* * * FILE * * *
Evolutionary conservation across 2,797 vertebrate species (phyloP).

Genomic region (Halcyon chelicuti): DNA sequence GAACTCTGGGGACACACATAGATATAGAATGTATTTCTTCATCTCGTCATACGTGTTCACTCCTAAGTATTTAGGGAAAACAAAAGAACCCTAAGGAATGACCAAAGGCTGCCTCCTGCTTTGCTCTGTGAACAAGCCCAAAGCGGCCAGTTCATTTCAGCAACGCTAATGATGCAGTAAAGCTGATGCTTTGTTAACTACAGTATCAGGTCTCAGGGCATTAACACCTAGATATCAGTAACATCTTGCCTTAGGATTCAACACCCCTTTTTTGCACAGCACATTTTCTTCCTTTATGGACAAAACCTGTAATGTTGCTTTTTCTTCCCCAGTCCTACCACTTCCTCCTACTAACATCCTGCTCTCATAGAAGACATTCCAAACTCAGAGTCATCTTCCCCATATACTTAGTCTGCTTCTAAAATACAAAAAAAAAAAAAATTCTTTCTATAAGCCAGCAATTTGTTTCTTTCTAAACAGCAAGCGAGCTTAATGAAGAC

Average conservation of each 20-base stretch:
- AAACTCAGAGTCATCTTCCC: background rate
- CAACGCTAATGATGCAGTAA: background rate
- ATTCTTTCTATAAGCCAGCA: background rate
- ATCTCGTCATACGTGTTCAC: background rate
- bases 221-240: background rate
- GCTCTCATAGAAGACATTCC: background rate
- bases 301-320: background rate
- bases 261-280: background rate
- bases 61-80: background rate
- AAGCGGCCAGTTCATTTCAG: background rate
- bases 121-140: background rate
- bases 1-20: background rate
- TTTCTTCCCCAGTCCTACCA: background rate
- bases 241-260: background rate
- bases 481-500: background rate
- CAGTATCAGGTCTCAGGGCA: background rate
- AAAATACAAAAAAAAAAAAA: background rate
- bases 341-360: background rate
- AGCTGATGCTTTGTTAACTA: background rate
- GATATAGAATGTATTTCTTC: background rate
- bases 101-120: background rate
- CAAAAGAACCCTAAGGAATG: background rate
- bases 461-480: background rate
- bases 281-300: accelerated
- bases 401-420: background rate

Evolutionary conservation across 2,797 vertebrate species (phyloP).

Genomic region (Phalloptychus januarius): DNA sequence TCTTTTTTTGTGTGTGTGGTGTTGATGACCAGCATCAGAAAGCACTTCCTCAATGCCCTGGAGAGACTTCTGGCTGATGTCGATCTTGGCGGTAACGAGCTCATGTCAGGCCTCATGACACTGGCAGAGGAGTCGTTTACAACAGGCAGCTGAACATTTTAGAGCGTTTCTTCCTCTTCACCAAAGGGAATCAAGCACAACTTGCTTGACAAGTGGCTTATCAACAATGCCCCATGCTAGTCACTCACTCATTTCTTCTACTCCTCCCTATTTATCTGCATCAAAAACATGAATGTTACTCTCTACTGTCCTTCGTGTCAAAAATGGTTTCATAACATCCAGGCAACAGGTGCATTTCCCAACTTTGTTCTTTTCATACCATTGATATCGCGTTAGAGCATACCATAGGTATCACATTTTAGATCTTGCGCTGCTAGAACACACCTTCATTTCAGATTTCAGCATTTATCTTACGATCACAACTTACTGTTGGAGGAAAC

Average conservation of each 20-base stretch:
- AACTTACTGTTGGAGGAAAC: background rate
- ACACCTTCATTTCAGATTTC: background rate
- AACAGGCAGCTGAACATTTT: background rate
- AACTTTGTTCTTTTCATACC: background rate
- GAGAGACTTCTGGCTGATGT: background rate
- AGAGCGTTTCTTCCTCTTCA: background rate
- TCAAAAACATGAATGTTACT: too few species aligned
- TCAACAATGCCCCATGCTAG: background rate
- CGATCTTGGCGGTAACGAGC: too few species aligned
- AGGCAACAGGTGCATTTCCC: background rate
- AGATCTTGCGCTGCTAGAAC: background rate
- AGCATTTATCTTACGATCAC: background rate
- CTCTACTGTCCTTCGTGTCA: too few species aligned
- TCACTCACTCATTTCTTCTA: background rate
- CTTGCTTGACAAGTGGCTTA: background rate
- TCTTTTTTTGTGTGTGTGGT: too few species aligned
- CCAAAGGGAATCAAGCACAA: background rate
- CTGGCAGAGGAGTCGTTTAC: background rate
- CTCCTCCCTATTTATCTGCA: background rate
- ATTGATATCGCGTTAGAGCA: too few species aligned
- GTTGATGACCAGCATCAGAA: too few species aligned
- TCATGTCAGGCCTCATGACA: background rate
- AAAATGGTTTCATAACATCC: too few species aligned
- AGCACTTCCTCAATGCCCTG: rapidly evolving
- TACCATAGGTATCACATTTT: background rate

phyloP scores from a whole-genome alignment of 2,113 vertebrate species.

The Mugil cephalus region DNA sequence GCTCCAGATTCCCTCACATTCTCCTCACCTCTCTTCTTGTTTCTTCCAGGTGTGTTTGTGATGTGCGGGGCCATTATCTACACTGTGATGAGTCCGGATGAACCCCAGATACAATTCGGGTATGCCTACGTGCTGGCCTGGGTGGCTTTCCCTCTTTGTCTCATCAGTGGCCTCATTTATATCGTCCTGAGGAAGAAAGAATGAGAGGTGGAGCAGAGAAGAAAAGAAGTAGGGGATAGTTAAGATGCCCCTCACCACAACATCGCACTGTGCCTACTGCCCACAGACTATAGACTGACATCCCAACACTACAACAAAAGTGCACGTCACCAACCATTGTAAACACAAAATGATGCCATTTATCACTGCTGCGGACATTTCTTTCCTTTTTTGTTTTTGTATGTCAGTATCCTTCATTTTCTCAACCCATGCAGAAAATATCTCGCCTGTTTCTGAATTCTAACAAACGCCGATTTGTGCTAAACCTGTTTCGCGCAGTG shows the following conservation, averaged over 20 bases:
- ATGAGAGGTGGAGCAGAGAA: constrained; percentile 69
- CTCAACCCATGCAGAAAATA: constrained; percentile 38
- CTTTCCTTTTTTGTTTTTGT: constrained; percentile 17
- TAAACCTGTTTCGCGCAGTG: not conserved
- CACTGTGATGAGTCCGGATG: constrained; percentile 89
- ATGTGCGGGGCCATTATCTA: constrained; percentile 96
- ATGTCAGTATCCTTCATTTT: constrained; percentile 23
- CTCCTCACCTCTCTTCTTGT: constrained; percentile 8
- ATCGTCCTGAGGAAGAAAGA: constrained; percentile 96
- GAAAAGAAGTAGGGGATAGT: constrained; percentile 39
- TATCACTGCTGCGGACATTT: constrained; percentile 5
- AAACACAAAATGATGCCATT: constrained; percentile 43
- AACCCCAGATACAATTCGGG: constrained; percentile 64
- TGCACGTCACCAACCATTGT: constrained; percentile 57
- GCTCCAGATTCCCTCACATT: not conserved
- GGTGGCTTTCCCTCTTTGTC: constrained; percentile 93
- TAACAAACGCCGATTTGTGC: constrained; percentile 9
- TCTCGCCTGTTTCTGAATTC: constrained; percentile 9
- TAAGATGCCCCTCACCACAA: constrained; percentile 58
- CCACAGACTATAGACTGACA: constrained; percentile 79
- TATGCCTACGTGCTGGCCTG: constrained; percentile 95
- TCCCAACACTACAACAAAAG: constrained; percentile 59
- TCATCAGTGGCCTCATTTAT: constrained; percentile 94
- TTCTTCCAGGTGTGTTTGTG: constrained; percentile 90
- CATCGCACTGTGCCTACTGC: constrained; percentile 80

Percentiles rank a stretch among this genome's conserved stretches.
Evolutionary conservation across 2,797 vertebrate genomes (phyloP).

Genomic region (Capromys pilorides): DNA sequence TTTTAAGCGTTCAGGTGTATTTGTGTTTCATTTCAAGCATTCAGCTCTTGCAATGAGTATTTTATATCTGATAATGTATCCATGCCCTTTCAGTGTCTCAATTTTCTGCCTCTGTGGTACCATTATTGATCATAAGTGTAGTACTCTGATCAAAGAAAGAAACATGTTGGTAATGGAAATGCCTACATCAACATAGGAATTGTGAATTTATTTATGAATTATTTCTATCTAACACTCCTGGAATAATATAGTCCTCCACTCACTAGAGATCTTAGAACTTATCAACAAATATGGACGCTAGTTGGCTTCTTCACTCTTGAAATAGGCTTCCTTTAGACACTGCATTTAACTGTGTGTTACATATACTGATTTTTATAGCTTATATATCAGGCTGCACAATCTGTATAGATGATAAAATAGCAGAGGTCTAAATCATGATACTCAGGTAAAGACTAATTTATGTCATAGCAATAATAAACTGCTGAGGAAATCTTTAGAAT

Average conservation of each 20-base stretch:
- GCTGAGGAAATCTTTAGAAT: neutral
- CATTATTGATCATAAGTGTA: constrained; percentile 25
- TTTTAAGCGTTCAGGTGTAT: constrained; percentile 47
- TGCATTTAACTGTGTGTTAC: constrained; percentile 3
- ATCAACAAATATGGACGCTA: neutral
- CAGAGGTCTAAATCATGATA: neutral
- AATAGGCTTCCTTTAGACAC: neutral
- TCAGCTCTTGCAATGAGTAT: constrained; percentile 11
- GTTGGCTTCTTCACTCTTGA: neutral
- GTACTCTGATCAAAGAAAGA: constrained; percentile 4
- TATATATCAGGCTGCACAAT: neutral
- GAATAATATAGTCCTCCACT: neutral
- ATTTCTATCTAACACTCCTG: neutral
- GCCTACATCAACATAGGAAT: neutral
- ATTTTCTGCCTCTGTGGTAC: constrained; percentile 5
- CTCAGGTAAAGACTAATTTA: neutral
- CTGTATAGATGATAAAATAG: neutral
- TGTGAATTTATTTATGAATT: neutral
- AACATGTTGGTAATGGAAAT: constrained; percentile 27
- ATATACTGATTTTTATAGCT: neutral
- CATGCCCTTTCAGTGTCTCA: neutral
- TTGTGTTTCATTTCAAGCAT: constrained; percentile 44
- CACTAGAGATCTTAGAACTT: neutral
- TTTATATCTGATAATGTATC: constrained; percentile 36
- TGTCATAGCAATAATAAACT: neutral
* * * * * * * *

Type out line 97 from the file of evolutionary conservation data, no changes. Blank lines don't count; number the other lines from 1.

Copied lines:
- GTACTCTGATCAAAGAAAGA: constrained; percentile 4